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Introduction The growth of women's employment has been one of the most sustained and widespread changes within European societies over recent decades (Rubery et al. 1999). Between 1960 and 1990 the European labour force grew by 30 million; 25 of those were women (CEC 1994:44). Thus we have seen a profound restructuring of social organisation where all European countries have moved in the direction from the breadwinner-housewife system to a system characterised by dual-earner households. Different countries have moved along different trajectories and at varying speed (Rubery et al. 1999), so we find different levels and different patterns of female labour force participation in different countries. Currently, among the 15 EU countries, about two-thirds of women in the age group 25-49 years are employed. The lowest rate is found in Spain (50 percent) and the highest in Sweden (close to 80 percent) 1 . The differences are even more pronounced when it comes to the percentage working part-time (of all employed women 25-49 years): from 8 percent in Greece to 75 percent in the Nether-lands. One reason why the issue of women's employment has attracted increased attention in recent years is the fact that when the large cohorts from the 1940s and 1950s will retire from the labour force in the coming decades, they will not be replaced by equally large cohorts of entrants into the labour force (Auer and Fortuny 2000). This is true to a greater or lesser degree in all EU countries. If employment targets are to be hit, women (and especially mothers) will need to be mobilised (Rubery et al. 1999). It is therefore necessary that EU and European governments take seriously their commitment to make equal opportunities a fourth pillar of its employment policy, according to the common guidelines adopted by the 1997 Luxembourg Jobs Summit. In a recent resolution from the Council of the European Union and of the ministers for employment and social policy (issued June 6, 2000), this commitment was expressed in the following way: The principle of equality between men and women makes it essential to offset the disadvantage faced by women with regard to conditions for access to and participation in the labour market and the disadvantage faced by men with regard to participation in family life, arising from social practices which still presuppose that women are chiefly responsible for unpaid work related to looking after a family and men chiefly responsible for paid work derived from an economic activity.
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This article provides a foundation for an understanding of the dynamics of venture capital from the entrepreneur's point of view. An important aspect of understanding venture capital involves the different sources of risk capital for the entrepreneur, i.e., (classic) venture capitalists (VCs), business angels, and corporate venture capitalists. Furthermore, whatever source of risk capital entrepreneurs choose, they have to take into account the different phases of the investment cycle, i.e., the pre-investment, post-investment, and exit phases. We discuss some of the key issues of which entrepreneurs need to be aware when dealing with venture capitalists during each of these three investment phases. Furthermore, we provide hands-on advice to help entrepreneurs maximize the value of their relationship with VCs throughout the investment cycle, and we point to trouble spots which can endanger value creation. For instance, in the pre-investment phase, the challenges of finding an (adequate) investor, obtaining the right amount of money, and structuring a fair deal are paramount for entrepreneurs. During the post-investment phase, entrepreneurs must attend to managing the relationship with the VC via the creation of effective communication, mutual trust, and the establishment of objectivity and consideration towards the other party. For the exit phase, we discuss the importance of establishing a timely and harmonious exit for the VC. We begin with a brief comparison of venture capitalists in classic venture capital firms with business angels and corporate venture capitalists. The focus of the article, however, is on classic venture capital.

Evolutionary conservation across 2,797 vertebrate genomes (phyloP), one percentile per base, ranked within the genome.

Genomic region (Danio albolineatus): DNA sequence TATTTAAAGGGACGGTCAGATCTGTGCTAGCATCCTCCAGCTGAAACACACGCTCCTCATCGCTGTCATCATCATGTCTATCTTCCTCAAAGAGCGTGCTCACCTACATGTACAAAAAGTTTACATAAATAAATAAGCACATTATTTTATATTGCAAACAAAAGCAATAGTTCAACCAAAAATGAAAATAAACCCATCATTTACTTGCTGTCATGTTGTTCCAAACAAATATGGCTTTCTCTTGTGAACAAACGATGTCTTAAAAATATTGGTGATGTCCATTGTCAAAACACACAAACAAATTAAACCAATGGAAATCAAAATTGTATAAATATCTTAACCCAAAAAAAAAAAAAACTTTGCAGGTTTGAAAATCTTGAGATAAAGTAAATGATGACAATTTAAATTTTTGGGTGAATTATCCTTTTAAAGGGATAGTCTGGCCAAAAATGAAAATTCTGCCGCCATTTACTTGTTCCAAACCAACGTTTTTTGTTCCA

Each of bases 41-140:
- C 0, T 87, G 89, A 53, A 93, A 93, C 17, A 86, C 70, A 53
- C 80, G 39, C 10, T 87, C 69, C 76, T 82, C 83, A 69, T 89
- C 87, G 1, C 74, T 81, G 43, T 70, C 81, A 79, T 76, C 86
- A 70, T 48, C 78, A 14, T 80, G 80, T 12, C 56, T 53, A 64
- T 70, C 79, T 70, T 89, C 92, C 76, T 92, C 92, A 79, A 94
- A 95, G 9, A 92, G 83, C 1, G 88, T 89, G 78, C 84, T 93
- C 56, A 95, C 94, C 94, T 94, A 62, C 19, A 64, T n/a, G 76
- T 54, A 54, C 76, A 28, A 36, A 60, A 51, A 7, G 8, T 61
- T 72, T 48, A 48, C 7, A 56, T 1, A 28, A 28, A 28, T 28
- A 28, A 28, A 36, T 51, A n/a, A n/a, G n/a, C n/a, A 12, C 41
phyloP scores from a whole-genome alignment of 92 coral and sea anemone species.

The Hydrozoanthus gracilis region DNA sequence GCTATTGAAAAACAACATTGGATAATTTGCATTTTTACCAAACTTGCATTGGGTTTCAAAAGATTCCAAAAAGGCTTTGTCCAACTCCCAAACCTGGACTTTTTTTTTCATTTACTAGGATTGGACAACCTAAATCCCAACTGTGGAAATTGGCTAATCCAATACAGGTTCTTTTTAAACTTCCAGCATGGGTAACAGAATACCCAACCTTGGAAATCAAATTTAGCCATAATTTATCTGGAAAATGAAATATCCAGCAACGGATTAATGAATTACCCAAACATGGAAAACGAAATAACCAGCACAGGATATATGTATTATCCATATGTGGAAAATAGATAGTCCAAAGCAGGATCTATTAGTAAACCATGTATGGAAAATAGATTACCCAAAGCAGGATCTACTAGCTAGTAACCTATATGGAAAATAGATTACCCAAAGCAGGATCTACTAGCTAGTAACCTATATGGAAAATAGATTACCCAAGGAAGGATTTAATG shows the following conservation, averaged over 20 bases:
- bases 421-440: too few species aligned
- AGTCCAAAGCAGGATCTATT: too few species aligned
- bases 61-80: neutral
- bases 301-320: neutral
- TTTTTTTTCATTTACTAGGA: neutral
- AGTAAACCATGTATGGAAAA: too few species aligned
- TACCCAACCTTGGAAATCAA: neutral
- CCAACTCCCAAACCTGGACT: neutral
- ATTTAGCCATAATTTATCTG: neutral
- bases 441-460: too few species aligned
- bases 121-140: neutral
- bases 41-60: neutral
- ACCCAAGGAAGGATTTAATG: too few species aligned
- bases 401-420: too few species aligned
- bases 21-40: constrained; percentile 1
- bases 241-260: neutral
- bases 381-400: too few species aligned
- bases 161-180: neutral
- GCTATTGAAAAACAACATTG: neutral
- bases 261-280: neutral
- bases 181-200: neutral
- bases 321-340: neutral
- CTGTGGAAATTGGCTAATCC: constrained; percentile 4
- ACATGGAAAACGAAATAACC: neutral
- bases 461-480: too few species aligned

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There is a substantial literature on the relationship between gender and access to finance. However, most studies have been concerned with access to debt finance. More recently, the focus of this research has broadened to examine women and venture capital. This article extends the focus further by examining the role of women in the business angel market, which is more important than the formal venture capital market in terms of both the number of ventures supported and total capital flows. Based on a detailed analysis of business angels in the U.K., the study concludes that women investors who are active in the market differ from their male counterparts in only limited respects. Future research into women business angels, and the possible existence of gender differences, needs to be based on more fully elaborated standpoint epistemologies that focus on the experience of the woman angel investor per se, and center on the examination of the role of homophily, social capital, networking, and competition in investment behavior.
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  • Fried
  • H Vance
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  • Oskari
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Clercq, Dirk De, Fried, Vance H., Lehtonen, Oskari, & Sapienza, Harry J. (2006).
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Vajda Róza (2014). Munkaerőpiac, foglalkoztatás, vállalkozónők, A nők teljes értékű munkavállalásának akadályairól és esélyeiről. In Juhász, Borbála (Ed.), Nőtlen évek ára, A nők helyzetének közpolitikai elemzése 1989-2013 (pp. 99-151). Budapest: Magyar Női Érdekérvényesítő Szövetség.